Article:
Stimmler presented the three options, all of which will include a prescribed burn this fall. The plans differed in how to deal with the removal of existing trees, including taking them out with a brush hog and chainsaw, letting them take over approximately a third of the park or letting them populate freely, which would eventually mean they would ruin all of the native prairie that had been established.
Imholte and Gray both favored the approach that Stimmler recommended, which was to remove the trees and then apply herbicide to the stumps to kill off the roots. This approach will protect the native prairie and allow more desirable trees to prosper on the property. Stimmler will work on a plan and was given permission to make application for the parkland dedication fees from the county to fund the work.
Township Engineer T. Vander Eyk updated the board on the Sherwood Shores road project, reporting that it is essentially complete except for a few punchlist items that he is working on solidifying.
Chairman Gray noted the efforts of both Eyk and Stimmler, both of whom were instrumental in being on site and helping to ensure a smooth project.
While the project reportedly went extremely well overall, there were four resident concerns that stemmed from the work and Gray invited each to the board meeting to talk about their issue.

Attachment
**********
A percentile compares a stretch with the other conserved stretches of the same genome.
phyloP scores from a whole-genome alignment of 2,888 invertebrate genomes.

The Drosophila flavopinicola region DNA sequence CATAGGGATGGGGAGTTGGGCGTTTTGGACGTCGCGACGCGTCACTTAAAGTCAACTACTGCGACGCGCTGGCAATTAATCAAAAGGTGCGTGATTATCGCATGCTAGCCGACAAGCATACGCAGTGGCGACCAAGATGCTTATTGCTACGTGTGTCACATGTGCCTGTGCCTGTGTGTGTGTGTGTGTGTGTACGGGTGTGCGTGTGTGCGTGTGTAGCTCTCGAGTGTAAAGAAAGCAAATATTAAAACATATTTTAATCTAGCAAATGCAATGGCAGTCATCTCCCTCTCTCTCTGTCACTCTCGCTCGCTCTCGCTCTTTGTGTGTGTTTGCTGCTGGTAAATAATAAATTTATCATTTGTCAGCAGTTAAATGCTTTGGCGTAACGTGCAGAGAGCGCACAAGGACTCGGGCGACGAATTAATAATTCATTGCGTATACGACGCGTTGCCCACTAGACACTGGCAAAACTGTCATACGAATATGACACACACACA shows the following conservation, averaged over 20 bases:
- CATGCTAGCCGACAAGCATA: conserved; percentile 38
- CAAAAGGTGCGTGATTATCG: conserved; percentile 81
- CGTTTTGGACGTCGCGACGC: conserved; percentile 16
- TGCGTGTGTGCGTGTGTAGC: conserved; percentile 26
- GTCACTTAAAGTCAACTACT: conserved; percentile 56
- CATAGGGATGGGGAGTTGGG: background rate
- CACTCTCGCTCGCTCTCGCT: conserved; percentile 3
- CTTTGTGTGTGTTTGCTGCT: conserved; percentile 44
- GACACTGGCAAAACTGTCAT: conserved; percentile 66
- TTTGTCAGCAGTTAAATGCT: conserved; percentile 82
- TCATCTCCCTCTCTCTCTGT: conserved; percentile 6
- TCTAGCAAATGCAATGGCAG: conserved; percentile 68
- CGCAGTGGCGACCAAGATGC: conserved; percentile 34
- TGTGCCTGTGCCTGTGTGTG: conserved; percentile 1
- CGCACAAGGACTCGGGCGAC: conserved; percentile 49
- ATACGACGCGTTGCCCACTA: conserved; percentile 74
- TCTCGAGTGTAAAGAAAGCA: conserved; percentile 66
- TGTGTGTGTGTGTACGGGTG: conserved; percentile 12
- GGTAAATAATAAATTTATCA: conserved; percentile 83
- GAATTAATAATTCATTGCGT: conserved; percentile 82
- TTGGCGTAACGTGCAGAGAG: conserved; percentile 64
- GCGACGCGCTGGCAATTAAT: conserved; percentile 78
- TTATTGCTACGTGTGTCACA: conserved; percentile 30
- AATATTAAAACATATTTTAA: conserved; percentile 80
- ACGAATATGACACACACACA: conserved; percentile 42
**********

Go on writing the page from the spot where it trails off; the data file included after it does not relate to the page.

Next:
One issue involved a tree that was inadvertently removed from the right-of-way near Justin Anderson’s residence, while the other involved resident Alan Stowe wanting to keep a cemented wooded pole as his mailbox support. Neither of these citizens were present at the meeting to discuss the issue, so the supervisors acted anyway, agreeing that a tree would not be re-planted within the right-of-way, while all mailbox supports needed to be the swing-away style structures, as these are outlined in state statute.
Gray noted another issue, received via email from resident Josh Hagemeister, that alleged damage to a tree and some sod in his yard. Several emails and phone calls were exchanged between he and Gray, and Eyk personally went to the residence the morning after the township was notified of the issue.